Tuesday, July 6, 2010

1957 Article On Delmar Rail Road Station

R. R. Landmark To Be Razed Soon

Third Station to Occupy This Site

The Pennsylvania Railroad Station located on Railroad Avenue and a landmark here since 1886 is scheduled to leave the scene in the near future, according to railroad officials here. Workmen are expected to begin the demolition job Monday, February 18th. It is estimated that two weeks will be needed to clear the spot.

The “operators” moved Monday to their new quarters in the south end of the freight station. The station, in addition to a waiting room, also housed, until recently, the passenger trainmen’s bunkroom. These units have been moved into other company buildings here.

The yard office now located on the west side of the tracks, was housed in the station until 1915.

This is the last of the three railroad stations that have occupied this same site. The first station was a small frame structure built about 1850 when the railroad was extended to the Delaware-Maryland line. The first station burned about 1870 and was replaced with another structure shortly thereafter. The second Station, built around 1870, still stands in back of the Delmar Feed Mills. This is the second site the No. 2 station has set on since it was retired as a passenger station. It was first moved down the street from the original site, near the freight station. Exactly when it was moved on down the feed mills was not available to us.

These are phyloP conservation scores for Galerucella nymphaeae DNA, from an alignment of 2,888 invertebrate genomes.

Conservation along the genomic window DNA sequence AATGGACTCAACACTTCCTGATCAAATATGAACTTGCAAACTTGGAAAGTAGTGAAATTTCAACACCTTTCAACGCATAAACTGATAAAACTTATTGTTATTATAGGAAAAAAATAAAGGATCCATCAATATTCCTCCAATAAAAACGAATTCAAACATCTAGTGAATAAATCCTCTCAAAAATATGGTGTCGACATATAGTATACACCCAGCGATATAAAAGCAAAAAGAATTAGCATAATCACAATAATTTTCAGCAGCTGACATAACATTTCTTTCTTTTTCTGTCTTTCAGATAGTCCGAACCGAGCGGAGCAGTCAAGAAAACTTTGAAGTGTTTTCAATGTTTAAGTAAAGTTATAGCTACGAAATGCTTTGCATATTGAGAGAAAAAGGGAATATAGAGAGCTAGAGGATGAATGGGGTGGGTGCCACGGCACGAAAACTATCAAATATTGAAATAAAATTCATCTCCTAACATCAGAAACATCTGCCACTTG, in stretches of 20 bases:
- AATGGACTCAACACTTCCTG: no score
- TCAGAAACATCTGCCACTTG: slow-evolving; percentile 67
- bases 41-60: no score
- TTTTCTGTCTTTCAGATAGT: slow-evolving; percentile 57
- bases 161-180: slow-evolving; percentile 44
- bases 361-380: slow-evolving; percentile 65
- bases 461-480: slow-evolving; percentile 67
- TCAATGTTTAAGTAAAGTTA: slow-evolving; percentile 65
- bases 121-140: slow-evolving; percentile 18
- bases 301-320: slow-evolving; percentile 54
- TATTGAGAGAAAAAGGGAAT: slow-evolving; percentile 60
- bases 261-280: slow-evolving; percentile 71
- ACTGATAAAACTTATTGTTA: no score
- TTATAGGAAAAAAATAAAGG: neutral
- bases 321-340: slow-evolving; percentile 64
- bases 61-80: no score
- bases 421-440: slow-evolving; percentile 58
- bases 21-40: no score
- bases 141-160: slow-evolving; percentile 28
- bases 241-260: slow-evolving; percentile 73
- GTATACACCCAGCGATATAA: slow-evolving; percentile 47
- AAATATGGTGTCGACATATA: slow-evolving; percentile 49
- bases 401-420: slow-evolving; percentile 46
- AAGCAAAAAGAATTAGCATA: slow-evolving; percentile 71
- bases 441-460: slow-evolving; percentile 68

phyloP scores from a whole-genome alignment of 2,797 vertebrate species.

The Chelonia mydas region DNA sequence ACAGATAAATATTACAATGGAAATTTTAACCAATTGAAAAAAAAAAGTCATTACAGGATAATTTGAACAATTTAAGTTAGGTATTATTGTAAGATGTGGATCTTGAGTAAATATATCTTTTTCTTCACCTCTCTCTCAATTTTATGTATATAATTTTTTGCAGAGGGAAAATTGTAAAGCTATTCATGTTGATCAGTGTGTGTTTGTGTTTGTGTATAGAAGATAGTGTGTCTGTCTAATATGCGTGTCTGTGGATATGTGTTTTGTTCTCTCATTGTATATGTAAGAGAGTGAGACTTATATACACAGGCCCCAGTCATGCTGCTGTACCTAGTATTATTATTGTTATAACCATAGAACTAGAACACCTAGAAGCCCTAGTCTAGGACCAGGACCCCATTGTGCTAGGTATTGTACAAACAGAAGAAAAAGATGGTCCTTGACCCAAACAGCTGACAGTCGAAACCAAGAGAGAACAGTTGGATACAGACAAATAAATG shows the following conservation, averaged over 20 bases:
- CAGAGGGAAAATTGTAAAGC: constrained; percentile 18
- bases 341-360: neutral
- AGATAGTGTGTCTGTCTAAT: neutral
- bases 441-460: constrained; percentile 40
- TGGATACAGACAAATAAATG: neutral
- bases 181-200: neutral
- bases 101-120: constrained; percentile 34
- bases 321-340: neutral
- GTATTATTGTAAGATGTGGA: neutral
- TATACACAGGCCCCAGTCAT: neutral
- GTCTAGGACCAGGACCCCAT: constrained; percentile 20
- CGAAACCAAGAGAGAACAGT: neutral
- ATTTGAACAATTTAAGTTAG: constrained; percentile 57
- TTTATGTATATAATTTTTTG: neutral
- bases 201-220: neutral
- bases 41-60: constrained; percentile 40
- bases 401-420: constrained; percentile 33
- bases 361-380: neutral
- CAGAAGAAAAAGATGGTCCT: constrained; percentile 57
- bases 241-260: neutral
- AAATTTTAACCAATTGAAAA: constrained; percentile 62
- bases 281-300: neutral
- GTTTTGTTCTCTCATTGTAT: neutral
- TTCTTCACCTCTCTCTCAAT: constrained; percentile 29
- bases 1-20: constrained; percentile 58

Many can remember when the present station was the beauty spot of the town with its large flower gardens and carefully pruned hedges and shrubs. They say a full time gardener was kept by the company, just to care for the two flower gardens, one on either end of the station. The late John Culver is believed to have been the last full time caretaker for those flower gardens.

Provisions have been made for a waiting room to accommodate passengers for the two scheduled trains through here in the operators room in the freight station.

Another landmark on the passing scene is scheduled to leave.
(Editors Note) We are grateful to Clyde Truitt, a retired “operator” for his efforts to obtain the facts on Delmar railroad history.

From the Bi-State Weekly Feb 15 1957

No comments:

Post a Comment